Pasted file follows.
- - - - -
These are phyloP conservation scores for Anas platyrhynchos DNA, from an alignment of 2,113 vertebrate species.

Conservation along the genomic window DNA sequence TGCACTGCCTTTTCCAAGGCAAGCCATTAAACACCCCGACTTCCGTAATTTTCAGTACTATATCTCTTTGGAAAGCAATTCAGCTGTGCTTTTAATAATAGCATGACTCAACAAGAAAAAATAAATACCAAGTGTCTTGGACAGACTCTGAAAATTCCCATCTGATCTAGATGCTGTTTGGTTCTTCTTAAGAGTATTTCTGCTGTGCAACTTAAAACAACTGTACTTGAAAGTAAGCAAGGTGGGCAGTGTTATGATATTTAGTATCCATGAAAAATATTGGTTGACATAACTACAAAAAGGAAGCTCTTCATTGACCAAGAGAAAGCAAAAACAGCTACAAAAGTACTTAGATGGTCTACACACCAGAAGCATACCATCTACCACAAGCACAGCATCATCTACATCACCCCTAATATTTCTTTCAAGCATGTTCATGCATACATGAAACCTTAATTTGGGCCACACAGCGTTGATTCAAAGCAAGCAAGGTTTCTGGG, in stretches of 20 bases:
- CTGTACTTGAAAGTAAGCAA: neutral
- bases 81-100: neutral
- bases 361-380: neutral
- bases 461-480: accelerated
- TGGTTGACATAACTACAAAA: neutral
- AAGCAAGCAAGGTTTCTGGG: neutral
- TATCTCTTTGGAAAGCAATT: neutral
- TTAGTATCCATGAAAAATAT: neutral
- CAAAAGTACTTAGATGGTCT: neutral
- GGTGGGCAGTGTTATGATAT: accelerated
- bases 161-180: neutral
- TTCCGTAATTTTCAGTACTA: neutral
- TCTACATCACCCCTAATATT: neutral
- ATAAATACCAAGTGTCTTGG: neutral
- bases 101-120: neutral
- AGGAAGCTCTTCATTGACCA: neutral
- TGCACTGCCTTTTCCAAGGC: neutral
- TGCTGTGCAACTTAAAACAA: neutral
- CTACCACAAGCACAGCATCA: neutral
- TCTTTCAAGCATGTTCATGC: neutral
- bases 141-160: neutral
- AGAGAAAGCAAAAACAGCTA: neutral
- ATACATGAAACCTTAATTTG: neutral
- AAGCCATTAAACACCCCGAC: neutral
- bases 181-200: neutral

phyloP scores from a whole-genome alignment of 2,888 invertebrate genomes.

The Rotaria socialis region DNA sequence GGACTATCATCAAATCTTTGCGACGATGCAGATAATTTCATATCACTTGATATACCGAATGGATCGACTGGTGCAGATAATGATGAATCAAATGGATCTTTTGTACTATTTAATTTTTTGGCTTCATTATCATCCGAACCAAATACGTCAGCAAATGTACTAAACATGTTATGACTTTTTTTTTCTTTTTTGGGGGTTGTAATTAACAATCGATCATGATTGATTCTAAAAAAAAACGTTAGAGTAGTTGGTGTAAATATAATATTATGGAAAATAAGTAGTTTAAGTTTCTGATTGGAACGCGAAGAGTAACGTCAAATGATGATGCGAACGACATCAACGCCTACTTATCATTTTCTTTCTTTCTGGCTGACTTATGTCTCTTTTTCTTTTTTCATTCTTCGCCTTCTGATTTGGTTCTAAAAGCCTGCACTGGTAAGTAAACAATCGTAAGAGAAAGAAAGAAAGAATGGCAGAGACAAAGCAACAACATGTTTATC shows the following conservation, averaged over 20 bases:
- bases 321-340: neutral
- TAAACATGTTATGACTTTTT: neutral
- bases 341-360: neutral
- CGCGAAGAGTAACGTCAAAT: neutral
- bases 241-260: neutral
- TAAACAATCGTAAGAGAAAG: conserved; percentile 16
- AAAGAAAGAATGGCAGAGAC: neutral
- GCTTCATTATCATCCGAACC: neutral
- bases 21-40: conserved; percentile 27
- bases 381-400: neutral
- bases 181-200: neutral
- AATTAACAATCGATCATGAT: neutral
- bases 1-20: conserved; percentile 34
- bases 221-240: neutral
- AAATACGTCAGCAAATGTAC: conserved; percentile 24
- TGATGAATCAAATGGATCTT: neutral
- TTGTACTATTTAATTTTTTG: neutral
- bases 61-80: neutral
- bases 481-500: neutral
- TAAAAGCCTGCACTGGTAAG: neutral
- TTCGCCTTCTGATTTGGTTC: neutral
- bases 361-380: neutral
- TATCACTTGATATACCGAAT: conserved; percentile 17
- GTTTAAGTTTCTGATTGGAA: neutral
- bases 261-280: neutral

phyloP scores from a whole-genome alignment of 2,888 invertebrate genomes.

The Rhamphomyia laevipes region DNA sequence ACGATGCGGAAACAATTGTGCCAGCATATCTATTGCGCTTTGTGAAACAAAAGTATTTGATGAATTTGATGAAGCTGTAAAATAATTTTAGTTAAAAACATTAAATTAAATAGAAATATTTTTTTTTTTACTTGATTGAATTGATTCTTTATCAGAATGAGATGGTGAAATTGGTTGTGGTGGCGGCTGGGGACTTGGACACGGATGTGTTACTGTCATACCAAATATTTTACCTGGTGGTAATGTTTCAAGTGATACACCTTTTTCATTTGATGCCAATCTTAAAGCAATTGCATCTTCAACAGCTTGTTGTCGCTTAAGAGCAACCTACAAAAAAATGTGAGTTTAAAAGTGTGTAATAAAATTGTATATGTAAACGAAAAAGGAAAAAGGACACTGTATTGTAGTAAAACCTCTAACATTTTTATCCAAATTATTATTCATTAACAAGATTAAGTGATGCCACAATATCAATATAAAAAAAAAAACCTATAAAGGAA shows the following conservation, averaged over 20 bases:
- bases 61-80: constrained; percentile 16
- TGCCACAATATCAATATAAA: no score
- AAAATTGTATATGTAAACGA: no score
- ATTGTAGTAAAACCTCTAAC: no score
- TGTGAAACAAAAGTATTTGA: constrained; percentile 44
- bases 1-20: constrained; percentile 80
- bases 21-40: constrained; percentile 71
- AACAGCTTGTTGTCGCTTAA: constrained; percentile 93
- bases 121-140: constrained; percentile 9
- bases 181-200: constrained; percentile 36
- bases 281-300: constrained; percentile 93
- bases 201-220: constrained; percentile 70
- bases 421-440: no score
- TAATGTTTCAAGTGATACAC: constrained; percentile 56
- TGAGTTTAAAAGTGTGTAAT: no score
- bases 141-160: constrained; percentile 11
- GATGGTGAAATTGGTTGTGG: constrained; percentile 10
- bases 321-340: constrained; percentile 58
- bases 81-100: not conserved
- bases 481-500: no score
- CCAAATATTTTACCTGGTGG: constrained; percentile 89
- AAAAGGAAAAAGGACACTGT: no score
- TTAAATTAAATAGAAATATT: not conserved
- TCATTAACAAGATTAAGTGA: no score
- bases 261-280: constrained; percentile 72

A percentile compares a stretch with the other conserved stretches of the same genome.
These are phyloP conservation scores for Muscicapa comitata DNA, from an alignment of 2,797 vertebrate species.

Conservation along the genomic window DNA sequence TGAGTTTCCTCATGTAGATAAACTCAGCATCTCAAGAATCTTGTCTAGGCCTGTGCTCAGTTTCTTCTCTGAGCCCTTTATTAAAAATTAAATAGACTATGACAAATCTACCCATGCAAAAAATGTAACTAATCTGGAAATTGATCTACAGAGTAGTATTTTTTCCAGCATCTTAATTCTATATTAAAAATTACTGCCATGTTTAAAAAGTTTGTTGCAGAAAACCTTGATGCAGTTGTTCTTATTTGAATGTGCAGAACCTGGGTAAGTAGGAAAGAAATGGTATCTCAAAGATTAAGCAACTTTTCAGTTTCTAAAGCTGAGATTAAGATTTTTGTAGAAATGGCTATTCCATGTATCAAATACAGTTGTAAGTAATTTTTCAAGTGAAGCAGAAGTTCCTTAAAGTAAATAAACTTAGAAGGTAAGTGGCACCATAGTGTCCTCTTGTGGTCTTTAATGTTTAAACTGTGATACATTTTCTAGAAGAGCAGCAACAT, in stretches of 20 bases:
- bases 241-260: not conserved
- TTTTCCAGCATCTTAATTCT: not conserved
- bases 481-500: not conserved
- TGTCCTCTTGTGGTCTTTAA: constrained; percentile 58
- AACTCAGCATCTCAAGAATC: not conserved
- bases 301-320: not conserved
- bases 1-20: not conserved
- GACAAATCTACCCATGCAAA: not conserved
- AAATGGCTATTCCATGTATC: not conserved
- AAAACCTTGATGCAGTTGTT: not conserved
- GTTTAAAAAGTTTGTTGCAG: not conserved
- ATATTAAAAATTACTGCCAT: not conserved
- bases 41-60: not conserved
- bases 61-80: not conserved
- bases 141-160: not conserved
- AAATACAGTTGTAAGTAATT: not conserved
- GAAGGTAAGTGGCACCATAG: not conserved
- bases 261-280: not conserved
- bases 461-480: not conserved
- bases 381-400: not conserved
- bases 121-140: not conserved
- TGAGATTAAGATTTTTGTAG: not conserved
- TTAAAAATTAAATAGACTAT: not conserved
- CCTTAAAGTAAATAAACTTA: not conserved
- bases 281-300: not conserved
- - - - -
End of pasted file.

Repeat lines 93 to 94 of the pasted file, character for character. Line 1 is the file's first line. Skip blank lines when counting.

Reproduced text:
- AAATGGCTATTCCATGTATC: not conserved
- AAAACCTTGATGCAGTTGTT: not conserved